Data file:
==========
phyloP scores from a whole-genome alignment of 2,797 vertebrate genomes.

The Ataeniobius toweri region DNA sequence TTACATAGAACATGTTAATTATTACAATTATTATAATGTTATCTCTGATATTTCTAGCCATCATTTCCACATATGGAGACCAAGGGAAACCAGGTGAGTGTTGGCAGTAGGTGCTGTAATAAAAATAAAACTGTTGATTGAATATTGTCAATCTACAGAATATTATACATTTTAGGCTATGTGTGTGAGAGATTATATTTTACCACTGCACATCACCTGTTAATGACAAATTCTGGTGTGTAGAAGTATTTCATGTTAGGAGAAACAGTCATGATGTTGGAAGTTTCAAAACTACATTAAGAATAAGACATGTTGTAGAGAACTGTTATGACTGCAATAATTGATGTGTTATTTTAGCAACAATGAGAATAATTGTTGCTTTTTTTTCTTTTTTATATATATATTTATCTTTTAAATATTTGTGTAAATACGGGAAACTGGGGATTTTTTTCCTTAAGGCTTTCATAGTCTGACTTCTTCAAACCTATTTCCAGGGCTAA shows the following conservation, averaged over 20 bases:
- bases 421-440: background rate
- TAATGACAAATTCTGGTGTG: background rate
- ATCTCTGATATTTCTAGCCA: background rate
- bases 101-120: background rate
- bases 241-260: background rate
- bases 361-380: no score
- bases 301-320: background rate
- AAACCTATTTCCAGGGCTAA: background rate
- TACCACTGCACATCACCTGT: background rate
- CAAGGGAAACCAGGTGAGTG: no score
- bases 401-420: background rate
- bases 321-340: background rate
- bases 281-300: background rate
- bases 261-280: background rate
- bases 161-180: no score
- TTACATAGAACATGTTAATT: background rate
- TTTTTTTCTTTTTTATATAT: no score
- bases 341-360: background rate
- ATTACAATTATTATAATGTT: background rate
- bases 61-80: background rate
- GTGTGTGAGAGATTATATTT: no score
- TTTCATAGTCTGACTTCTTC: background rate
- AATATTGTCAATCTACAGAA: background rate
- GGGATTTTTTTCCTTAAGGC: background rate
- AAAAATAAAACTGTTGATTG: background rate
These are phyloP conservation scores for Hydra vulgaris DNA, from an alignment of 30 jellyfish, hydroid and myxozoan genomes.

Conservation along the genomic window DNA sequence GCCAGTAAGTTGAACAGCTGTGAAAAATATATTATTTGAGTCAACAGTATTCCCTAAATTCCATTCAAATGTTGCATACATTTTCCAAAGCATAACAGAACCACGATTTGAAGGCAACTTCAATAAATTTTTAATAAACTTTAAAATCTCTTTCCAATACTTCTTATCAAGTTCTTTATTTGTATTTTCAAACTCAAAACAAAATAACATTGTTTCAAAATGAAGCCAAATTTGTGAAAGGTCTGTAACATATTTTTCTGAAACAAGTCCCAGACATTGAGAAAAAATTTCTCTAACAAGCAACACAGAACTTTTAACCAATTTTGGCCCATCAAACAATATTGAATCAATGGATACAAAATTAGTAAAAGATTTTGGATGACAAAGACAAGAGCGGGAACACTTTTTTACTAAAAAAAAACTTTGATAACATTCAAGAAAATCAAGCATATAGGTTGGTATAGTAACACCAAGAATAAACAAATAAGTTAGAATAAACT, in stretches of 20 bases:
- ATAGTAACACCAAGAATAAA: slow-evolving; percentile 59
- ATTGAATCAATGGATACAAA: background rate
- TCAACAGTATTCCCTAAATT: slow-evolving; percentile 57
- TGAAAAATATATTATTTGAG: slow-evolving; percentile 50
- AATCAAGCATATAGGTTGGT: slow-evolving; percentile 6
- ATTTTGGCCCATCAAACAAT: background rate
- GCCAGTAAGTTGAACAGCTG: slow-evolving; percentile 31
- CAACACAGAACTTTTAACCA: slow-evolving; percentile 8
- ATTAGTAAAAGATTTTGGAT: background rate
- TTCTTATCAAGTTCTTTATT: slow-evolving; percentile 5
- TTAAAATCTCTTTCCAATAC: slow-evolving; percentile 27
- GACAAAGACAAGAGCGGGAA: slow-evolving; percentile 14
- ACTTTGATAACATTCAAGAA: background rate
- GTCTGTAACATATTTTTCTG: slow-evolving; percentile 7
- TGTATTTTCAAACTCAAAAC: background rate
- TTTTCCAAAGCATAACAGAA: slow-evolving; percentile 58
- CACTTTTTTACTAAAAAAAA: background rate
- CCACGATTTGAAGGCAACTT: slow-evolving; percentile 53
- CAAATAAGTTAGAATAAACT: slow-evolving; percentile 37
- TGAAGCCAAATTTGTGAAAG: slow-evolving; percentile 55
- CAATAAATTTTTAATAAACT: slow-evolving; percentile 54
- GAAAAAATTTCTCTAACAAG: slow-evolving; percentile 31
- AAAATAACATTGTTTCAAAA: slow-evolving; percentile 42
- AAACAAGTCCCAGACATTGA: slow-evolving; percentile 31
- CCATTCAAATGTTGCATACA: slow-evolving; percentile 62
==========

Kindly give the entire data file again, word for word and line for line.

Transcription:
phyloP scores from a whole-genome alignment of 2,797 vertebrate genomes.

The Ataeniobius toweri region DNA sequence TTACATAGAACATGTTAATTATTACAATTATTATAATGTTATCTCTGATATTTCTAGCCATCATTTCCACATATGGAGACCAAGGGAAACCAGGTGAGTGTTGGCAGTAGGTGCTGTAATAAAAATAAAACTGTTGATTGAATATTGTCAATCTACAGAATATTATACATTTTAGGCTATGTGTGTGAGAGATTATATTTTACCACTGCACATCACCTGTTAATGACAAATTCTGGTGTGTAGAAGTATTTCATGTTAGGAGAAACAGTCATGATGTTGGAAGTTTCAAAACTACATTAAGAATAAGACATGTTGTAGAGAACTGTTATGACTGCAATAATTGATGTGTTATTTTAGCAACAATGAGAATAATTGTTGCTTTTTTTTCTTTTTTATATATATATTTATCTTTTAAATATTTGTGTAAATACGGGAAACTGGGGATTTTTTTCCTTAAGGCTTTCATAGTCTGACTTCTTCAAACCTATTTCCAGGGCTAA shows the following conservation, averaged over 20 bases:
- bases 421-440: background rate
- TAATGACAAATTCTGGTGTG: background rate
- ATCTCTGATATTTCTAGCCA: background rate
- bases 101-120: background rate
- bases 241-260: background rate
- bases 361-380: no score
- bases 301-320: background rate
- AAACCTATTTCCAGGGCTAA: background rate
- TACCACTGCACATCACCTGT: background rate
- CAAGGGAAACCAGGTGAGTG: no score
- bases 401-420: background rate
- bases 321-340: background rate
- bases 281-300: background rate
- bases 261-280: background rate
- bases 161-180: no score
- TTACATAGAACATGTTAATT: background rate
- TTTTTTTCTTTTTTATATAT: no score
- bases 341-360: background rate
- ATTACAATTATTATAATGTT: background rate
- bases 61-80: background rate
- GTGTGTGAGAGATTATATTT: no score
- TTTCATAGTCTGACTTCTTC: background rate
- AATATTGTCAATCTACAGAA: background rate
- GGGATTTTTTTCCTTAAGGC: background rate
- AAAAATAAAACTGTTGATTG: background rate
These are phyloP conservation scores for Hydra vulgaris DNA, from an alignment of 30 jellyfish, hydroid and myxozoan genomes.

Conservation along the genomic window DNA sequence GCCAGTAAGTTGAACAGCTGTGAAAAATATATTATTTGAGTCAACAGTATTCCCTAAATTCCATTCAAATGTTGCATACATTTTCCAAAGCATAACAGAACCACGATTTGAAGGCAACTTCAATAAATTTTTAATAAACTTTAAAATCTCTTTCCAATACTTCTTATCAAGTTCTTTATTTGTATTTTCAAACTCAAAACAAAATAACATTGTTTCAAAATGAAGCCAAATTTGTGAAAGGTCTGTAACATATTTTTCTGAAACAAGTCCCAGACATTGAGAAAAAATTTCTCTAACAAGCAACACAGAACTTTTAACCAATTTTGGCCCATCAAACAATATTGAATCAATGGATACAAAATTAGTAAAAGATTTTGGATGACAAAGACAAGAGCGGGAACACTTTTTTACTAAAAAAAAACTTTGATAACATTCAAGAAAATCAAGCATATAGGTTGGTATAGTAACACCAAGAATAAACAAATAAGTTAGAATAAACT, in stretches of 20 bases:
- ATAGTAACACCAAGAATAAA: slow-evolving; percentile 59
- ATTGAATCAATGGATACAAA: background rate
- TCAACAGTATTCCCTAAATT: slow-evolving; percentile 57
- TGAAAAATATATTATTTGAG: slow-evolving; percentile 50
- AATCAAGCATATAGGTTGGT: slow-evolving; percentile 6
- ATTTTGGCCCATCAAACAAT: background rate
- GCCAGTAAGTTGAACAGCTG: slow-evolving; percentile 31
- CAACACAGAACTTTTAACCA: slow-evolving; percentile 8
- ATTAGTAAAAGATTTTGGAT: background rate
- TTCTTATCAAGTTCTTTATT: slow-evolving; percentile 5
- TTAAAATCTCTTTCCAATAC: slow-evolving; percentile 27
- GACAAAGACAAGAGCGGGAA: slow-evolving; percentile 14
- ACTTTGATAACATTCAAGAA: background rate
- GTCTGTAACATATTTTTCTG: slow-evolving; percentile 7
- TGTATTTTCAAACTCAAAAC: background rate
- TTTTCCAAAGCATAACAGAA: slow-evolving; percentile 58
- CACTTTTTTACTAAAAAAAA: background rate
- CCACGATTTGAAGGCAACTT: slow-evolving; percentile 53
- CAAATAAGTTAGAATAAACT: slow-evolving; percentile 37
- TGAAGCCAAATTTGTGAAAG: slow-evolving; percentile 55
- CAATAAATTTTTAATAAACT: slow-evolving; percentile 54
- GAAAAAATTTCTCTAACAAG: slow-evolving; percentile 31
- AAAATAACATTGTTTCAAAA: slow-evolving; percentile 42
- AAACAAGTCCCAGACATTGA: slow-evolving; percentile 31
- CCATTCAAATGTTGCATACA: slow-evolving; percentile 62